‘Two iconic songs’

HOMILY: When have you been moved by an encounter in and on the land? Working the soil, feeling the coolness or warmth of the earth … on your own, with others (companions, strangers), seen or unseen? Walking or running through rugged terrain … viewing or painting a landscape of some kind – with a sense of participation, anticipation …

‘Life, breath – everything’

HOMILY: Last Sunday morning, amidst regenerating forest on Gumbaynggirr Country (Mid North Coast), I awoke to a cacophony of bird calls, growing light, the condensation gathering on my tent.

I was on a forest protection pilgrimage, together with others from the Uniting Church’s Forest Advocacy Ministry.

‘How many keys?’

HOMILY: To see in a poor Galilean the fulfilment of Israel’s deepest yearnings is no simple feat. To see in a wandering teacher of torah and critic of smug religion with whom the anawim seek hope and healing the fulfilment of Israel’s deepest yearnings is no simple feat.

‘To walk on water …’

HOMILY: To walk on water is to dare admit our doubts and vulnerabilities, and to trust in love. “With Christ, we dare to be honest in our lives and to explore difficult questions together.”

To walk on water is to respond to love’s summons, not with a naïve bravery that inflates our egos, but with faith, however “little”. The gospel describes a faith that is coming to be, a faith that is risk – adventure, improvisation – incorporation into a faith/faithfulness that precedes and exceeds our own.

‘Wounded healers’

HOMILY: American philosopher Judith Butler, whose interests include literature and feminism, and whose recent work focuses on Jewish philosophy, exploring pre- and post-Zionist criticisms of state violence, writes: “Let’s face it, we’re undone by each other. And if we’re not, we’re missing something.”

‘Sing and dance in search of God’

HOMILY: Jesus is talking about his experience of God, the divine presence he feels in his heart and all around him. And Jesus wants to share this experience – feelings and thoughts, values and hopes – that’s why he tells stories about it. So that disciples (students) might understand and enjoy – and share – their faith too …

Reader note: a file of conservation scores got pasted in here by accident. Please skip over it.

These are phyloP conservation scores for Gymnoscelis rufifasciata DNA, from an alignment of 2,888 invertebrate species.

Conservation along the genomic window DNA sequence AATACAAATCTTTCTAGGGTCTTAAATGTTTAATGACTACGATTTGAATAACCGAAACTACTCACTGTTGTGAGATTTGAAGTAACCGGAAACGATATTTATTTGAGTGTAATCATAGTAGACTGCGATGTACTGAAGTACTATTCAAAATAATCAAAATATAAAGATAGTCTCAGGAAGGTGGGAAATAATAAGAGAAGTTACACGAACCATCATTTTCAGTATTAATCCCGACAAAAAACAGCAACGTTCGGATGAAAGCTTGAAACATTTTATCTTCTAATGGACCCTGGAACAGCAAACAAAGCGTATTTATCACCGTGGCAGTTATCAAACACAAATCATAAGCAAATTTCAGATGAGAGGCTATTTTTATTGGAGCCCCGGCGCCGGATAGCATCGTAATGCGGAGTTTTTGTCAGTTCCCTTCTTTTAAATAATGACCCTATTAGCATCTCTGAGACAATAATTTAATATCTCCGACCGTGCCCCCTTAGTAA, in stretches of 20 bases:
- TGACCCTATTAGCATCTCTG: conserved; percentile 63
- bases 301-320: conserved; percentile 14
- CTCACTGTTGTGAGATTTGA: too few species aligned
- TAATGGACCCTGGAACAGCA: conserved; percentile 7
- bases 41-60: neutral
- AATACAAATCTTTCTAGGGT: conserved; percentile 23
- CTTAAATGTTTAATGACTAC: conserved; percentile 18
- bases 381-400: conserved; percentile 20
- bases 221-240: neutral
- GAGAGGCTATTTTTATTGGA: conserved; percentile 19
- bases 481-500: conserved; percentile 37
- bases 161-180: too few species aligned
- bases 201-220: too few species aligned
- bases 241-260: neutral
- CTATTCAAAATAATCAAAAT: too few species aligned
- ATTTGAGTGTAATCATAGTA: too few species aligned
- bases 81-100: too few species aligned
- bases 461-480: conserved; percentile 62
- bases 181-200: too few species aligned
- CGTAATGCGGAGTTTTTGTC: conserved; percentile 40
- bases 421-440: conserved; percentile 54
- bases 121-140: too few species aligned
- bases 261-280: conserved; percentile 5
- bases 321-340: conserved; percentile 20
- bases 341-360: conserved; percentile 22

‘Holy surprise’

HOMILY: First, some thoughts on Genesis 28. Jacob dreams a ladder, a stairway to heaven with angelic beings descending and ascending. When he wakes, he is amazed. Here in this fearful/shameful place (Jacob has deceived his blind father Isaac and stolen a blessing from his brother Esau), the presence of the Holy One overwhelms him, and he is reassured of love. “Truly, YHWH is in this place, and I never knew it!” …

‘Then you will see God’

HOMILY: Over the last few generations there has been, as you all know, a revolution in farming practice. Agri-culture has become agri-business. In the past, large numbers of people worked on the land, but now things have changed. Our stomachs are still deeply connected to the land and its produce. But the distance is widening all the time between tilling the soil and consuming the food. Our interaction with the land now tends to take place in supermarkets; a place where food has already been processed into a package for us …

‘Soulful rest’

HOMILY: Today’s gospel – good news for the anawim or “have-nots” (11:5) – invites a number of responses. We might respond to the image of the yoke, a farming implement for working cattle, a symbol of Wisdom/torah/teaching. We might respond to the image of Messiah as co-worker. We might respond to the theme of rest or sabbath …


HOMILY: Jesus said: “Every religious scholar who has become a student of the kindom of heaven is like the head of a household who can bring from the storeroom both the new and the old” (Matthew 13:52).